Running for their lives


Saturday race a benefit for Nanci Limbach’s Schneegas Foundation

This story first appeared in the Glenwood Post Independent. By Jeff Caspersen.

Nanci Limbach with a captive mountain lion at the Pauline Schneegas Wildlife Foundation.

Most injured wildlife creatures at Nanci Limbach’s sanctuary are released once they have been rehabilitated. Some can never return to the wild, such as this mountain lion. Saturday’s Run/Walk For Their Lives 5K is a fundraiser for Limbach’s Pauline S. Schneegas Wildlife Foundation. Kelley Cox Post Independent file photo

Nanci Limbach was the child who would bring home a squirrel that had been hit by a car, hoping to nurse it back to health.

As an adult, she’s tending to animals of all species and sizes.

Limbach, founder and executive director of the Pauline S. Schneegas Wildlife Foundation in Silt, is one of the state’s few caretakers of ailing and displaced wild critters.

Bears, bobcats, elk, hawks, eagles and pretty much any other wild animal you can think of have passed through the foundation since it opened in 1984. An estimated 5,000 wild animals have been rehabilitated and released.

And Saturday’s Run/Walk For Their Lives 5K footrace is your chance to help out. The annual race is one of the chief fundraisers for the foundation, a nonprofit named after Limbach’s animal-loving grandmother, that relies on the community’s financial support to remain afloat.

Perry Will, Glenwood Springs area wildlife manager for Colorado Parks and Wildlife, is certainly a Limbach backer. He’s worked closely with her for the better part of three decades.

“Rehab was in its infancy at the time she got started,” he said. “Nanci expressed a desire to do that. It morphed into the whole wildlife foundation she now has.”

Without the foundation, area critters would meet a cruel fate.

“It feels a needed niche,” Will said. “We get these orphaned bear cubs and different stuff. People always bring in wildlife they want rehabbed. We’re not set up to do that. Nanci is great with wildlife. She has a real desire to help them.”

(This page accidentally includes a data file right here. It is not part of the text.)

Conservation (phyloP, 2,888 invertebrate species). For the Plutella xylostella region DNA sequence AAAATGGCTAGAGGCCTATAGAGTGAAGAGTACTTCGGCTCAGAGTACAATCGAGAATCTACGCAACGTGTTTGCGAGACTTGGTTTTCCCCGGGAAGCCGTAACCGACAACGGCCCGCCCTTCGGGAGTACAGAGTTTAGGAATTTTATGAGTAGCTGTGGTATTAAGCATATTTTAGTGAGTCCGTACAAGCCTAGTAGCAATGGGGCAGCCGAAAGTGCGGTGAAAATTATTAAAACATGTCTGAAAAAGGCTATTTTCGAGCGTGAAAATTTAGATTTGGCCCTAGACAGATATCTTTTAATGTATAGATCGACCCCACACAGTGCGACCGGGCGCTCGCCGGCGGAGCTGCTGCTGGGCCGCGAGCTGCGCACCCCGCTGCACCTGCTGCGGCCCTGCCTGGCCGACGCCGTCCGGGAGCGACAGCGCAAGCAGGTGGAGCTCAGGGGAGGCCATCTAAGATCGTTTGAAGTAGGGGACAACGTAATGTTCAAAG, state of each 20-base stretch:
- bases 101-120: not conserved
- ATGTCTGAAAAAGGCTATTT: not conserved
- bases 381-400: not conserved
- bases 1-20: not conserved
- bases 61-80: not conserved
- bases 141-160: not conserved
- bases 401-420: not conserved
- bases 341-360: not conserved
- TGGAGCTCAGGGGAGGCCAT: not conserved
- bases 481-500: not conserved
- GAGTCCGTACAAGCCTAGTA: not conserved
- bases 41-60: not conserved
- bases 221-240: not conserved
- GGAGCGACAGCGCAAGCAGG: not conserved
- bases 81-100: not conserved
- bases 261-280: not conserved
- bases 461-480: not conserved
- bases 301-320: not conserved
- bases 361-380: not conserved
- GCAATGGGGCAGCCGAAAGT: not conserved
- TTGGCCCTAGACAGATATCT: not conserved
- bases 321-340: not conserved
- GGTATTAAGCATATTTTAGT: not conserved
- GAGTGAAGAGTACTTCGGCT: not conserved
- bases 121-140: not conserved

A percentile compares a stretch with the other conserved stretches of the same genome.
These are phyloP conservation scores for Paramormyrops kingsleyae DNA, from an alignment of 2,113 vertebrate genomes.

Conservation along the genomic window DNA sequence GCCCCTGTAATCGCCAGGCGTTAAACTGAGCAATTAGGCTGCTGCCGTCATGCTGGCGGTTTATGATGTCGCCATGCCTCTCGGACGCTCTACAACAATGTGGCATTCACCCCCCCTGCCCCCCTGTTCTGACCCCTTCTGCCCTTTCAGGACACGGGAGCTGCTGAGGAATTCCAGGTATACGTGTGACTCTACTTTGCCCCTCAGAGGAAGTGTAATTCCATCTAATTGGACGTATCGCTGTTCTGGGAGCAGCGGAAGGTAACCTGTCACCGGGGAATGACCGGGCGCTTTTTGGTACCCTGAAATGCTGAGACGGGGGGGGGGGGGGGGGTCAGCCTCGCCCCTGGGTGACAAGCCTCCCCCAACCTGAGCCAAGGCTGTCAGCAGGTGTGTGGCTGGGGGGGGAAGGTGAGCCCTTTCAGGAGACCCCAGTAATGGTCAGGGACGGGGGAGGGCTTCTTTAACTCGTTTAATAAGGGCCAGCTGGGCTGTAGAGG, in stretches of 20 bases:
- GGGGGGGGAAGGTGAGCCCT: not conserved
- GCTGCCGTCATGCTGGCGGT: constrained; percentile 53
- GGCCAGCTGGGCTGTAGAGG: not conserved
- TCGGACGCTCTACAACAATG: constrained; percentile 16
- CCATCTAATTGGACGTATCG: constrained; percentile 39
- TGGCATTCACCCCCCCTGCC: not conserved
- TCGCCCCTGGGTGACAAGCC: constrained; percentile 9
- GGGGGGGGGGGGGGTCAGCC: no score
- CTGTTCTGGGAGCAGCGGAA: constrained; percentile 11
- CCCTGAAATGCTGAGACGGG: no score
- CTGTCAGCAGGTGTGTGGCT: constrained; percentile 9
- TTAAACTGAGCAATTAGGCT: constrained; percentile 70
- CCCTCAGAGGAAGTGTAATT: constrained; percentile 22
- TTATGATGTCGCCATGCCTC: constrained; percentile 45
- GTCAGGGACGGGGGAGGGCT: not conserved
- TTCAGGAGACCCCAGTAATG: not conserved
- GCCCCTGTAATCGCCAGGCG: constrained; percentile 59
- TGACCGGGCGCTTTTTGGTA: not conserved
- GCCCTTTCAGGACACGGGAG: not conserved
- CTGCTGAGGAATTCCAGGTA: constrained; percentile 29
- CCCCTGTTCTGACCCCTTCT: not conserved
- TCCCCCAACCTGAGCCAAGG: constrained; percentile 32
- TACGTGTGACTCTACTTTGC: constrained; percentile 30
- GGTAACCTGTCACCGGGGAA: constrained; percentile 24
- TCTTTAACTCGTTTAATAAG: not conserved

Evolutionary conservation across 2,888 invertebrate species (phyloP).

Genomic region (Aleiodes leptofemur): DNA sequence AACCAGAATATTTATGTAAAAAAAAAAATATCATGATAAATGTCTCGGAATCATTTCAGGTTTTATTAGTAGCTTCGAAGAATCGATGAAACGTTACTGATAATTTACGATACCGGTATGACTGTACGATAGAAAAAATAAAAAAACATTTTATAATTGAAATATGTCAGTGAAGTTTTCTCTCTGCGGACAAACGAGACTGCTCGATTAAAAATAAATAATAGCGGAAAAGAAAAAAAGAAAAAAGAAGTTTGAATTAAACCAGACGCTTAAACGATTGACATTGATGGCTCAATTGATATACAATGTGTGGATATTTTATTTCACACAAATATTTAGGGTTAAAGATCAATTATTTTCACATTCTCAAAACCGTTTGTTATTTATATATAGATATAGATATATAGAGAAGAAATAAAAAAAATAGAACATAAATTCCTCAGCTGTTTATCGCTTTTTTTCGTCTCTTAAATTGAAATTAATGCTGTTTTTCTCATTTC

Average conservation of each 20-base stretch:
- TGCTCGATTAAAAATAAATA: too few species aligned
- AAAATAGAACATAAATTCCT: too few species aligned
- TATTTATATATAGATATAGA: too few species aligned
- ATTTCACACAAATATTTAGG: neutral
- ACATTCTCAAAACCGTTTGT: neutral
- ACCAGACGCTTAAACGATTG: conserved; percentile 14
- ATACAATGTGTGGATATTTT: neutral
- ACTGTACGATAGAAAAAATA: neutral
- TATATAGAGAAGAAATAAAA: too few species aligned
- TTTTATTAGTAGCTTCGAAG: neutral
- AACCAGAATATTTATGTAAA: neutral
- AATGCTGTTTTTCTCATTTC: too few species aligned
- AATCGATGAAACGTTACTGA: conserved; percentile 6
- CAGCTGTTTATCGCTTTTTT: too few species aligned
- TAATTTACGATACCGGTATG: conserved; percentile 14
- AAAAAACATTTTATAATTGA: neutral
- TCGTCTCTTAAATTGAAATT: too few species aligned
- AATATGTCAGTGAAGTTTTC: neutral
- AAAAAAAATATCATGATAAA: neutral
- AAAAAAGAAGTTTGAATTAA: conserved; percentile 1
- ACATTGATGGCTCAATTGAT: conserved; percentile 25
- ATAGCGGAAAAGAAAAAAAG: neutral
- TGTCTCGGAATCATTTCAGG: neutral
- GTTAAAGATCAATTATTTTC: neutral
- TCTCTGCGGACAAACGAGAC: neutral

It seems to go beyond desire for Limbach, who has had a deep-rooted connection to the animals with whom we share the planet. It’s why she opened the foundation almost 30 years ago.

“I’ve always been an animal lover,” she said.

And, as she always tells the wildlife management students she teaches in Colorado Mountain College’s veterinary technology program, her job is far more than just a job.

“I’m really fortunate that my passion is my profession,” explained Limbach, herself a graduate of CMC’s vet tech program. “I don’t get paid for what I’m doing. I work for free. I’ve worked for free for 30 years.”

She works a lot, too, maintaining a feeding schedule that stretches practically around the clock. And rarely does a day pass without the foundation taking in a furry critter of some sort.

This time of year is a particularly busy spell for Limbach and her crew of volunteers.

“It’s baby season,” she said. “With the wind storms, a lot of babies get blown out of their nests.”

Luckily for those displaced young birds, it’s Limbach’s calling to pick up the pieces. It always has been, ever since she was a kid.

“She’s done so much for us and so much for wildlife,” Will said. “I wouldn’t even take a stab at the number of animals she’s helped.”

And it all started with those squirrels Limbach would bring home as a youngster.

Race rundown

Saturday’s Run/Walk For Their Lives 5K begins at 8:30 a.m. at the Stoney Ridge ball field behind the old Roy Moore Elementary School in Silt. Race-day registration is $25 and runs from 7:30 to 8:15 a.m.

Registrations done by Friday are $20. Forms are available at Call Sandy Burns at 987-3593 for more information.

After the race, there will be an open house and yard sale at the foundation. The open house is free to runners and costs $10 for non-participants.